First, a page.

As the world population grows and more people than ever before move to urban areas, the investment in modernized utility and city infrastructure to better manage energy and water is critical. As utilities and cities become more digitized and connected, they are flooded with an overwhelming amount of newly available data. Turning data into something that is actionable is what will truly help utilities, city managers and municipalities make decisions that will lead to the resourceful use of crucial resources.
This process is also fundamental in creating smart cities. In fact, one of the 10 Tenants of a Connected Smart City is to leverage the power of data, and data can really make a difference in creating robust demand response and energy efficiency programs, which transform raw data into solutions that help citizens and the cities in which they live better manage energy.
Deploying Improved Demand Response
Utilities are beginning to deploy demand response (DR) programs as operational resources to solve problems traditionally handled by supply-side resources or investments in transmission and distribution infrastructure. This can only be accomplished by an approach that leverages data to drive improved performance. Historically, utilities relied on a manual approach to demand response, using excel spreadsheets to determine how much load would be available.
Obviously, this method made it difficult for the utility to perform in an emergency, adjust to rapid weather changes or effectively sort through the expansive amount of information. Leveraging data, utilities can rely on the power of detailed, customer-specific models and improve resource management. These capabilities transform raw data into relevant information and analytics that provide a precise and trusted asset in the control room.
The effectiveness of leveraging data to improve demand response is compelling. For example, an electric company in Florida is replacing one-way communicating devices with two-way communicating devices to leverage device data to more accurately forecast load reduction.
With this improved forecasting and dispatching capabilities, utilities can leverage DR as a strategic asset not only to improve grid reliability, but also to integrate intermittent renewable resources of energy and defer large capital expenditures such as transmission and distribution infrastructure. This enables cities to better serve their citizens without needing to build out new infrastructure, while enabling cleaner sources of energy without sacrificing reliability.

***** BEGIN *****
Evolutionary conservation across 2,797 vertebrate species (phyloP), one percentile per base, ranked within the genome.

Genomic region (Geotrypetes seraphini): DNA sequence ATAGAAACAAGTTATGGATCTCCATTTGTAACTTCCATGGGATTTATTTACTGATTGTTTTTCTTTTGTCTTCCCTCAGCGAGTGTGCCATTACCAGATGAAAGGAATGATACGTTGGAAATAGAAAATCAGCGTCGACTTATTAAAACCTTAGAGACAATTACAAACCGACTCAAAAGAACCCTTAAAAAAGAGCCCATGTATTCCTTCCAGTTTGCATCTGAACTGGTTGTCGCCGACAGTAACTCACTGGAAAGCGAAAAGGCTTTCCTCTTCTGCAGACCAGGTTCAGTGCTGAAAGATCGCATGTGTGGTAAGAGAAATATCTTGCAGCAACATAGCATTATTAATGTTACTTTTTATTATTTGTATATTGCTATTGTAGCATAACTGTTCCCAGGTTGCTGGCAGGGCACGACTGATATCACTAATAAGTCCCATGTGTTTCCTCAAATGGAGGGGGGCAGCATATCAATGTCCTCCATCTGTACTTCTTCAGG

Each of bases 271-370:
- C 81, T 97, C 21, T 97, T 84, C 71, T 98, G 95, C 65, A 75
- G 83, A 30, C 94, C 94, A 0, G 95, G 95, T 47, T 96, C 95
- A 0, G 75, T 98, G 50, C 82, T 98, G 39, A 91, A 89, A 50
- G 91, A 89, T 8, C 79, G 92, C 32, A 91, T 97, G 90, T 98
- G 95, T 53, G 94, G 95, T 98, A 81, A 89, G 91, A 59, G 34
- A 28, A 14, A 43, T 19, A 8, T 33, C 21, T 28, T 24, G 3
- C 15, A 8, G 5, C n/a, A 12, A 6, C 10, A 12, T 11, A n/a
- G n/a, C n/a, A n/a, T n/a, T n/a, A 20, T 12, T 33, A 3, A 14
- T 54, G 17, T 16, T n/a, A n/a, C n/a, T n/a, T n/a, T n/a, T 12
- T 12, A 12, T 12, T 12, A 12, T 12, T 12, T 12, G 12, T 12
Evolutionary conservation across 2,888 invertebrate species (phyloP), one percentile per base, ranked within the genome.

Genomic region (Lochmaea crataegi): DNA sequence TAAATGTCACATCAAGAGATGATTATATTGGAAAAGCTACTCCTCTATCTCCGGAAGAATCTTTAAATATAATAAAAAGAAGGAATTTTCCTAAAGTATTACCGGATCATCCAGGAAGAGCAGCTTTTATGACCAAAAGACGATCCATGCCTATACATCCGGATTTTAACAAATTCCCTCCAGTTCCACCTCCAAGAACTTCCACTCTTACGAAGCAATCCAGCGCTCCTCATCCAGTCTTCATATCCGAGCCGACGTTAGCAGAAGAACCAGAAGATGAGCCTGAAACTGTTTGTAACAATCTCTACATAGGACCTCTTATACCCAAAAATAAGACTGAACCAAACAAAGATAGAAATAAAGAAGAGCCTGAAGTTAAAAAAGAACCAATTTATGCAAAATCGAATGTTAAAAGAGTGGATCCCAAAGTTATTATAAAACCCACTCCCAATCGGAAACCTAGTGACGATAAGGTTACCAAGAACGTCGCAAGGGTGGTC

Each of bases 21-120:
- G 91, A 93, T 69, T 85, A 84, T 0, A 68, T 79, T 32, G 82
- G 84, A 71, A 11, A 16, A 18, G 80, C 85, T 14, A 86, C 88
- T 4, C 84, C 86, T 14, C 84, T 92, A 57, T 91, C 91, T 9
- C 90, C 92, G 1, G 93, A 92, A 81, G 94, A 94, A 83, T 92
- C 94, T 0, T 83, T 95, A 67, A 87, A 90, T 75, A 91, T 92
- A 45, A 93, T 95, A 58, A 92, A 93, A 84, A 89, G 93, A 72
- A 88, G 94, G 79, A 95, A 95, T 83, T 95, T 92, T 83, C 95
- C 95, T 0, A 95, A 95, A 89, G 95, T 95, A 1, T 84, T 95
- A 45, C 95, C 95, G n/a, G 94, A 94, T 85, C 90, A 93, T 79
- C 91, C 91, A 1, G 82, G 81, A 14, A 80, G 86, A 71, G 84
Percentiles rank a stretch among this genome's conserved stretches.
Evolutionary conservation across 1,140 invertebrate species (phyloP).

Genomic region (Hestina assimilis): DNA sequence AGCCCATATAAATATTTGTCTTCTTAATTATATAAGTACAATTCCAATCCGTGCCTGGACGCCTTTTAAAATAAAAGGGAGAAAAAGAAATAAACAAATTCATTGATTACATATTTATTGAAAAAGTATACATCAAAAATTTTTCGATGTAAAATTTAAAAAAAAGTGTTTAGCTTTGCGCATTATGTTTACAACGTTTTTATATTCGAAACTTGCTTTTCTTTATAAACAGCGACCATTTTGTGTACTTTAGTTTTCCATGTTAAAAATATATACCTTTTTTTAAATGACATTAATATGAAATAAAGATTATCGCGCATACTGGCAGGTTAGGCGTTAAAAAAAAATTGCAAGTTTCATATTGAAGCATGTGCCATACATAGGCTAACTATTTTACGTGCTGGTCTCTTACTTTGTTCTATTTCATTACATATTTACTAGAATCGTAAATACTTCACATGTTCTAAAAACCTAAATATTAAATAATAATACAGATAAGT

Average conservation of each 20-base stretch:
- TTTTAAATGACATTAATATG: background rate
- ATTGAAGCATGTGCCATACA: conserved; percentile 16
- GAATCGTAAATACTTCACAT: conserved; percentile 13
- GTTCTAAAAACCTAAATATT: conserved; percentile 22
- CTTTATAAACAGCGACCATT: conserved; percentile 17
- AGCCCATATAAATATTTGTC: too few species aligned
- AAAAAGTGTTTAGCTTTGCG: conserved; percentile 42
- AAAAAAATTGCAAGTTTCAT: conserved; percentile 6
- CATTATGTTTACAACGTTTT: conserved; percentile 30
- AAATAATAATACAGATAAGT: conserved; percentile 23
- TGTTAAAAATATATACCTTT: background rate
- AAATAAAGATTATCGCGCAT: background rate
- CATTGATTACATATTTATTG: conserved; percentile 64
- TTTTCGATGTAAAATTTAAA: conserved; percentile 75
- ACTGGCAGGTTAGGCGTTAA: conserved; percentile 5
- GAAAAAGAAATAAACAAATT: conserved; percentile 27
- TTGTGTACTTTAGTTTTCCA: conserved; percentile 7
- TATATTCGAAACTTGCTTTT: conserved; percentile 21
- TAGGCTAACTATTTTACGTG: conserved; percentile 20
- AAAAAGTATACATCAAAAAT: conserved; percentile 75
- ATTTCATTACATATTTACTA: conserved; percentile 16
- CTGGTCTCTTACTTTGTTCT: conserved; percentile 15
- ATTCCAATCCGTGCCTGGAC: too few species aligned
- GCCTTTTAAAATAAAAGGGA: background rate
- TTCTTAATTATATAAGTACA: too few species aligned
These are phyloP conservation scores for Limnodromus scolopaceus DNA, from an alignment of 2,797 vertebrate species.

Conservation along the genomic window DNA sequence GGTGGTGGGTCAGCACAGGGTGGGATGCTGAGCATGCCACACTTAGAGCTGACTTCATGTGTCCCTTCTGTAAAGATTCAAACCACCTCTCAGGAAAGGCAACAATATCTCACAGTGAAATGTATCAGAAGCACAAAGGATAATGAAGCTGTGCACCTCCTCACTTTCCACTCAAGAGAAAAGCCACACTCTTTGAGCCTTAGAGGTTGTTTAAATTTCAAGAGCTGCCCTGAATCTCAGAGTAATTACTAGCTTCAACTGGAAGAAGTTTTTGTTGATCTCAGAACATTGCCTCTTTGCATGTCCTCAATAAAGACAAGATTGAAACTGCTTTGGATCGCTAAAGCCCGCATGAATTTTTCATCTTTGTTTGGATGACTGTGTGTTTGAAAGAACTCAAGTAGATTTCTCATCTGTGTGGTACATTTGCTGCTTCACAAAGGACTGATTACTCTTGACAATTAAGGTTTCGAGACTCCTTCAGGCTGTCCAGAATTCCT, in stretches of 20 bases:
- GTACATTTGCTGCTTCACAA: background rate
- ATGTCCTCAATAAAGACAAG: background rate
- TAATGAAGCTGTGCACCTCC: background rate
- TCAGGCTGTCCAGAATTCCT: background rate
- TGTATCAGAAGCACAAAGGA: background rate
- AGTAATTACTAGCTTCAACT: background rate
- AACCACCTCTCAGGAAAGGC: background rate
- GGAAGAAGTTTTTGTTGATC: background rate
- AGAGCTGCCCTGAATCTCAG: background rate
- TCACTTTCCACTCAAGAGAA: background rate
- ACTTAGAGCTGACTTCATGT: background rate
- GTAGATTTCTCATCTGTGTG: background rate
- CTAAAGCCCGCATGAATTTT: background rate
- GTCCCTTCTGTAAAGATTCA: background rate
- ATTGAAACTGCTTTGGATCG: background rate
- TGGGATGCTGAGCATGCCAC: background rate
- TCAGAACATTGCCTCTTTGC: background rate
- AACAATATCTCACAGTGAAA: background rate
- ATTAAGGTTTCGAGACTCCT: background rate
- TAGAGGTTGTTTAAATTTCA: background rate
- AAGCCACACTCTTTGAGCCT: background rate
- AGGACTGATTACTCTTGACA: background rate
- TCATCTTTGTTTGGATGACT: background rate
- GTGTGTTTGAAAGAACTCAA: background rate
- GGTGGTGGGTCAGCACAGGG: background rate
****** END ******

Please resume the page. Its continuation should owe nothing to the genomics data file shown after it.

Utilizing Data Analytics to Help Customers
Another benefit of effective data management is the ability to use analytics to better understand consumer energy usage and behavioral patterns. Uncovering detailed consumer information allows electric utilities to help customers save money on energy bills and incorporate energy efficiency (EE) programs.
Through precise analysis, electric utilities can build a model of how each home consumes energy using data collected during thermostat installations, telemetry from the thermostat, billing data and other public records. Made possible by programs with powerful access to data, utilities can identify specific actions customers can take to save energy and accurately estimate dollar savings. Advanced systems directly benefit consumers by enabling them to reduce their energy usage and save money.
Data-driven solutions can be specific to the utility. For example, a utility can implement a program that allows businesses to schedule regular “efficiency periods” when their buildings are typically unoccupied. Using a thermodynamic model of these customers’ premises with real-time weather data, the program could maximize energy savings by regulating the temperature.
The impacts of translating data into a DR program that yields greater rewards for the customer are significant. Energy-efficient solutions can improve energy savings as compared with the typical approach of manually adjusting the thermostat, which demonstrates the results of using data effectively.
DR and EE programs leverage the power of data to provide a significant benefit to utilities and their customers. Using data analytics can dramatically improve performance by finding the right data to implement precise, relevant solutions. For smart cities, this means that each building in a city can utilize a program specifically built for its needs.
Modernized utilities and smart cities will be defined by how they respond to the power of data and harnessing that power requires finding relevant information and creating innovative responses. DR and EE programs provide an avenue to deploy improved solutions for utilities and maximize benefit to customers by revealing the data that matters.